Williams Lake and District Daycare administrator Linda Bond, pictured above with Bennett Burtenshaw (from left), Locklyn Carter and Linden Larden, is taking her concerns regarding child care in the lakecity to Williams Lake City Council this week, along with Faren Lozier of Exploring the Puddle Early Learning Centre. Angie Mindus photo

‘It’s an absolute crisis’: Lakecity early childcare providers set to address city council

Linda Bond and Faren Lozier will appear Tuesday evening to discuss daycare challenges

Longtime early childhood educator Linda Bond is sounding the alarm over what she considers the ‘tragic’ state of daycare in the lakecity.

“It’s critical. It’s an absolute crisis,” Bond said Monday.

Bond has been with the Williams Lake and District Daycare for the past 31 years. She is set to appear as a delegation Tuesday evening at the next city council meeting along with Faren Lozier of Exploring the Puddle Early Learning Centre to bring more attention to the challenges facing both parents and daycare providers.

“We’re looking for help, ideas,” Bond said. “Something’s gotta change.”

Bond said currently she has 134 children on a wait-list to get into Williams Lake Daycare where they are licensed to care for 32 children, but only have 24 right now due to lack of staffing. Of the 134 wait-listed, about 85 of those waiting are children aged from newborn to three years, an age group that Bond said has a chronic wait list.

Realistically, Bond admits most on her wait list won’t get into her daycare and will have to look elsewhere for childcare.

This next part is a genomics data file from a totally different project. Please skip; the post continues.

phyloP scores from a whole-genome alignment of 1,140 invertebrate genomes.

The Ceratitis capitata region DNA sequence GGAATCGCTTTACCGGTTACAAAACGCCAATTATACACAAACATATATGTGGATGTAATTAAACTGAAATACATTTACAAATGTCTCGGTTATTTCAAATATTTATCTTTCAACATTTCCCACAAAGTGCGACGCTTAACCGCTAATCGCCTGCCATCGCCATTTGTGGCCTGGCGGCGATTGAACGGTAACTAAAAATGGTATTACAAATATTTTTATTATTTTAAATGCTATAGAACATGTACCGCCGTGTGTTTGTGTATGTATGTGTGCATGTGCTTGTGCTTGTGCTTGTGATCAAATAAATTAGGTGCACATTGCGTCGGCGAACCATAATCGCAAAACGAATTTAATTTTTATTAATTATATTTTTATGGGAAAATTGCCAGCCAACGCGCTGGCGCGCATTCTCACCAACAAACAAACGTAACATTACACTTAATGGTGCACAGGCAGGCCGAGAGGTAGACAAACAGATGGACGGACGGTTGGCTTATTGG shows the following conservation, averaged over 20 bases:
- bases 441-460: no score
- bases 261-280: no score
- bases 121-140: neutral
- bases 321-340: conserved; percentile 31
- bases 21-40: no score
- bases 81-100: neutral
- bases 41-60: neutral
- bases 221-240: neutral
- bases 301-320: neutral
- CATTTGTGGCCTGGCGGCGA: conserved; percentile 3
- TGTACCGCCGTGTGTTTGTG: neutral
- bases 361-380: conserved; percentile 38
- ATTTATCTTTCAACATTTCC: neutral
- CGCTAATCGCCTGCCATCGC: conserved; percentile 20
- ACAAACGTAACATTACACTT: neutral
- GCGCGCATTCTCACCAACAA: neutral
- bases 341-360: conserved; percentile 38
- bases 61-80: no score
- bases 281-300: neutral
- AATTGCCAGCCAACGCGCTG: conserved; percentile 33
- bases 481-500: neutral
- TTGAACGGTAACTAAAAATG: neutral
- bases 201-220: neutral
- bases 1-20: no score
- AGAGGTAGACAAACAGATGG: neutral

“It’s tragic. That’s why we are reaching out to council, to parents, to try and find solutions. I think we have to think outside the box because what we’re doing now isn’t working.”

Bond sees a lack of qualified staff as the biggest challenge facing daycare providers.

She noted that a Early Childhood Educator (ECE) program has not been offered locally in Williams Lake for the past two years. She also acknowledges that the pay ECE graduates receive once working doesn’t help either.

The government does offer some subsidies to help off-set the cost for parents and daycare providers, which helps.

At Williams Lake Daycare, for example, a child under three years old in full-time daycare will cost $1,150 with $350 of that subsidized, while a child over three years old costs $790 per month with $100 of that subsidized.

Bond is encouraging residents to come to the city council meeting Tuesday, Nov. 19 at 6 p.m. to voice their concerns and offer possible solutions.

“The stronger the support we show, the better.”

Bond said she thoroughly enjoys working with children.

“I love working with kids, and we pride ourselves on being an extension of our families.”

Read More: Lakecity residents asked to shape future of child care in the city through survey


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